Senate Finance Committee Chairman Orrin Hatch, R-Utah, said late Tuesday that he will reintroduce his Secure Annuities for Employee (SAFE) Retirement Act this year.
The act, a package of public and private retirement plan reforms, includes language that stops the Department of Labor from writing fiduciary rules for individual retirement accounts, just as Jason Furman, chairman of President Barack Obama’s Council of Economic Advisers, has maintained that it’s “high time” for DOL to update the 40-year-old Employee Retirement Income Security Act.
Both Hatch and Furman spoke on Capitol Hill at an event on retirement security held by the Bipartisan Policy Center.
A spokesperson for Hatch’s office said that while the “base” SAFE Retirement Act “will be the same,” the bill may be reintroduced with modifications, as Hatch’s office has “been talking to stakeholders and seeking input for improvement of the bill for two years.”
As to the DOL fiduciary redraft, Hatch “believes Treasury, not DOL, should draft the fiduciary duty rule for IRAs,” the spokesperson said.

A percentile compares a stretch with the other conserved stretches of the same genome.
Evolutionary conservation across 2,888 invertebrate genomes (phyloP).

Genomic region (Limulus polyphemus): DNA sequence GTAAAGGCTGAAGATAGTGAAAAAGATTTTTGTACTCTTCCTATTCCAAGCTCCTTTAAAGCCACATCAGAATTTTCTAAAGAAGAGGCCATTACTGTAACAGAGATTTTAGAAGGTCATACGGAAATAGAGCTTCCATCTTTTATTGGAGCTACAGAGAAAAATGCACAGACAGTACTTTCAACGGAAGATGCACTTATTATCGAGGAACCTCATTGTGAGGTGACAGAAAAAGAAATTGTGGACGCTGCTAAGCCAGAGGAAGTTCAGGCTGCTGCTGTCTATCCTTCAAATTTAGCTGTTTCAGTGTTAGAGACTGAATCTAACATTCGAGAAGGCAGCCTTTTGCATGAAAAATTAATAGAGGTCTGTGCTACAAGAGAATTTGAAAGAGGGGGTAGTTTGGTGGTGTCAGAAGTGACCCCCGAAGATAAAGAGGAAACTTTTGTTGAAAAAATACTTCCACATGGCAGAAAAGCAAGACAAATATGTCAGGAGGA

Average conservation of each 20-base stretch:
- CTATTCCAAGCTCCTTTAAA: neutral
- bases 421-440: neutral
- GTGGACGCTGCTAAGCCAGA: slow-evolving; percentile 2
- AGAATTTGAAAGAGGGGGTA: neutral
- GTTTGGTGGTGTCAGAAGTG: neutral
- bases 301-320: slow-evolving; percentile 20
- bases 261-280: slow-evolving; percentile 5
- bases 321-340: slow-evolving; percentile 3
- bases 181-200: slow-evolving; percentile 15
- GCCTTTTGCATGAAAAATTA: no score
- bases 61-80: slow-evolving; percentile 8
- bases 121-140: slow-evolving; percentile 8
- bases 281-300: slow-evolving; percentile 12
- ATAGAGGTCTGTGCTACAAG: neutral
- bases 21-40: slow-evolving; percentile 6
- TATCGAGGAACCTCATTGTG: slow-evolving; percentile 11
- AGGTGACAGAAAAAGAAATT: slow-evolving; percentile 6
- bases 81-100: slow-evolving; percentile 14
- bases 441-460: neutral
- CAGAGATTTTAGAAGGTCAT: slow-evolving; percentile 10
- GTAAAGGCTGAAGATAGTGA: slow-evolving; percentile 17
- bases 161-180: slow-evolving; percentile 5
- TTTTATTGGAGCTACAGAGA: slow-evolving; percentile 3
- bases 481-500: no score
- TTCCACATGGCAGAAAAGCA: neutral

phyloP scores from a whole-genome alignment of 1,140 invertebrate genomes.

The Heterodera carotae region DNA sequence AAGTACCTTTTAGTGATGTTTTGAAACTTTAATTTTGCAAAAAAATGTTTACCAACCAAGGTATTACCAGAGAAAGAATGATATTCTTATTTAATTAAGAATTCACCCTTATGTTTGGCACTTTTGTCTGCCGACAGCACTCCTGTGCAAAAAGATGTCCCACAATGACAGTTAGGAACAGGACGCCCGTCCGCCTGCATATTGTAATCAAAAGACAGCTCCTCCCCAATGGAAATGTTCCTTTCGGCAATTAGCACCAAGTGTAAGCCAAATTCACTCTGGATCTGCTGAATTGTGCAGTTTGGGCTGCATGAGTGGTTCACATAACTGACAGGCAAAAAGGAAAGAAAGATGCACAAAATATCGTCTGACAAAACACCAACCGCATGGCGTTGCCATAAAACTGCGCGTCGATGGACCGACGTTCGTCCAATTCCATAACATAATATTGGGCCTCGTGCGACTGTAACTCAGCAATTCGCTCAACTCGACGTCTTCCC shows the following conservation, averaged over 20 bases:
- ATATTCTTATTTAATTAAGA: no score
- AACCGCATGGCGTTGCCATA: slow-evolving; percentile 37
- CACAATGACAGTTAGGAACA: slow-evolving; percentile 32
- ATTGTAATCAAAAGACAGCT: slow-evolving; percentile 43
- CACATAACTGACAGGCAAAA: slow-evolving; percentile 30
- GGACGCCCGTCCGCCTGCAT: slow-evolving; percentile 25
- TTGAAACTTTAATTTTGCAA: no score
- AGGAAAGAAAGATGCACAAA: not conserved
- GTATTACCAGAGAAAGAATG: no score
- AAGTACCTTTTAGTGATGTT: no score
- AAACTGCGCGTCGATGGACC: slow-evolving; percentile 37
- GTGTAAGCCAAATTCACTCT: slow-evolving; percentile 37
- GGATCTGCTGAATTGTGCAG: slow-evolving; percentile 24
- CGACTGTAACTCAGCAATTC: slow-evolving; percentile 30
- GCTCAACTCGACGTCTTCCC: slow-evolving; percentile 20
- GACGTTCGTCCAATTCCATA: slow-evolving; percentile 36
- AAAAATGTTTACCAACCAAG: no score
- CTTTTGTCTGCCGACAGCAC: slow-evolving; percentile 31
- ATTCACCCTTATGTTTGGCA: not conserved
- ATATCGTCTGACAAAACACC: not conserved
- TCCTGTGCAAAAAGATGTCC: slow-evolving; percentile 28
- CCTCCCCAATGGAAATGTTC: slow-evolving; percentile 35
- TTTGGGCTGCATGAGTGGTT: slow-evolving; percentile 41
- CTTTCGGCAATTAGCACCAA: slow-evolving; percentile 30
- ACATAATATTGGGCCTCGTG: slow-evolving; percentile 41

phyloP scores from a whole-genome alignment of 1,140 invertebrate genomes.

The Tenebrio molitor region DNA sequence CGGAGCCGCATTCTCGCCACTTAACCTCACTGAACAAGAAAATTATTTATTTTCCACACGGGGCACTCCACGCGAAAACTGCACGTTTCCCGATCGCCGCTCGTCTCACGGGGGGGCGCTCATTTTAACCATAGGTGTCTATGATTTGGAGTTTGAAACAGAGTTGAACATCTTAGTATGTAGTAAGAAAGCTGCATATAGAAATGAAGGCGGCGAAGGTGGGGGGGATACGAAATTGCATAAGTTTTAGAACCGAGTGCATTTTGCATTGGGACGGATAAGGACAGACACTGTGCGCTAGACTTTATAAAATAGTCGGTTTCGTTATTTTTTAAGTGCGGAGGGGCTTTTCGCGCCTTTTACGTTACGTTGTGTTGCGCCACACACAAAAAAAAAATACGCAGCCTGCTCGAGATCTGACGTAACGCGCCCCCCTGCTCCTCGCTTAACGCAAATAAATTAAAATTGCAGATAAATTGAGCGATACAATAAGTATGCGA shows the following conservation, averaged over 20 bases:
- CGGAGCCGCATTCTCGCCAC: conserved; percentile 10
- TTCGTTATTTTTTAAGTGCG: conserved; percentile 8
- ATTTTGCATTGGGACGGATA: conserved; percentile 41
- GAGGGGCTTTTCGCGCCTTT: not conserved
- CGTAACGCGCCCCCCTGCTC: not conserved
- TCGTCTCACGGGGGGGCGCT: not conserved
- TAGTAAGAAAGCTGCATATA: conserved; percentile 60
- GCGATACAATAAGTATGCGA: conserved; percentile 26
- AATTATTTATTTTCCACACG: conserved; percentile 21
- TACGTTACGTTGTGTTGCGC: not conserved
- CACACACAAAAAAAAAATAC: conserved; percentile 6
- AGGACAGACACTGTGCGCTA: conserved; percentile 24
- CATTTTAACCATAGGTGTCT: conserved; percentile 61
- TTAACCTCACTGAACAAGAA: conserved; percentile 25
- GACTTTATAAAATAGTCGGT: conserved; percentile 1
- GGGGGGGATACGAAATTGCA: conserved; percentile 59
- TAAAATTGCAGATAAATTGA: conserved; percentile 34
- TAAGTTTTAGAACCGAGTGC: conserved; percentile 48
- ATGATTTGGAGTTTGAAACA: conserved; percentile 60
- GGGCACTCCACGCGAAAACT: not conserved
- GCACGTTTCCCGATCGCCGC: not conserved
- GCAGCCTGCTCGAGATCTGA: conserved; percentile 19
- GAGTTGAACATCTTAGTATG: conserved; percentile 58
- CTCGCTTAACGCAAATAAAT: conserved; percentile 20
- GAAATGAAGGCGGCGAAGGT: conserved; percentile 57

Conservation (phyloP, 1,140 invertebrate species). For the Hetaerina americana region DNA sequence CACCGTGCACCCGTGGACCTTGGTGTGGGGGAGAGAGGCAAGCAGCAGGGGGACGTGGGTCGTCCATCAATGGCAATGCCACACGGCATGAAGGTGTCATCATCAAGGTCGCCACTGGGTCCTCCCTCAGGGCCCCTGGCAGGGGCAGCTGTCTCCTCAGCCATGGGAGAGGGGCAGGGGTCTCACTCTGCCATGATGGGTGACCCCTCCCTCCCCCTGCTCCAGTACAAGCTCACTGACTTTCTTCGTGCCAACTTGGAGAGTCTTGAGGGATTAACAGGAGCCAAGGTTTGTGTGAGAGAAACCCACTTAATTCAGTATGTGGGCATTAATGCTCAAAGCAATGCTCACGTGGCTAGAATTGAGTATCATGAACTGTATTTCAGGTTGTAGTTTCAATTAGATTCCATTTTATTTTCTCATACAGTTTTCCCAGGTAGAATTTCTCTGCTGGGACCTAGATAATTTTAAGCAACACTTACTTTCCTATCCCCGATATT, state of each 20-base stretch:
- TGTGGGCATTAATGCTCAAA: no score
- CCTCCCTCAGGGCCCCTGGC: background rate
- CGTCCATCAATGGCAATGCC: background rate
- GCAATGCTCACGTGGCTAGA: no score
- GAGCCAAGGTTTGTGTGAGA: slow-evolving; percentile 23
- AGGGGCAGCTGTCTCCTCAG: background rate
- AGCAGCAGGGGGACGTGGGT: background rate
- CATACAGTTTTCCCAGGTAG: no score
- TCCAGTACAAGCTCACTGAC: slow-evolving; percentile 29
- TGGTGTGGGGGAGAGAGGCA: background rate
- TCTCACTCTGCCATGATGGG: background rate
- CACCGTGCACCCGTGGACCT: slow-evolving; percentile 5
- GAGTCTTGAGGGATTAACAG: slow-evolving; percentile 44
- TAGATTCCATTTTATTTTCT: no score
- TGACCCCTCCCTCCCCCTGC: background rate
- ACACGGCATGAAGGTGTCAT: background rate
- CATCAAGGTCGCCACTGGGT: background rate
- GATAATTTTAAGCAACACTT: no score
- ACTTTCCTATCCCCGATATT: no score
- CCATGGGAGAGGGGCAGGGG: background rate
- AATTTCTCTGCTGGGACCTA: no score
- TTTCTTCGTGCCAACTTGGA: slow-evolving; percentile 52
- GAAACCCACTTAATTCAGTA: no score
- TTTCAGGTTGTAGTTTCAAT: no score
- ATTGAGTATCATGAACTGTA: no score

Hatch, who spoke with reporters after his brief remarks at the event, said his committee will look at the DOL’s fiduciary redraft, but that “right now we’re concerned about TPA,” the Trade Promotion Authority legislation, which is now “up in the air” as the bill was filibustered on Tuesday. “We have to see if we can get that [TPA bill] back on track.”
Furman stated that DOL’s fiduciary redraft, the Conflict of Interest Rule for Retirement Savings, is one of four areas the administration is focusing on regarding retirement savings policy.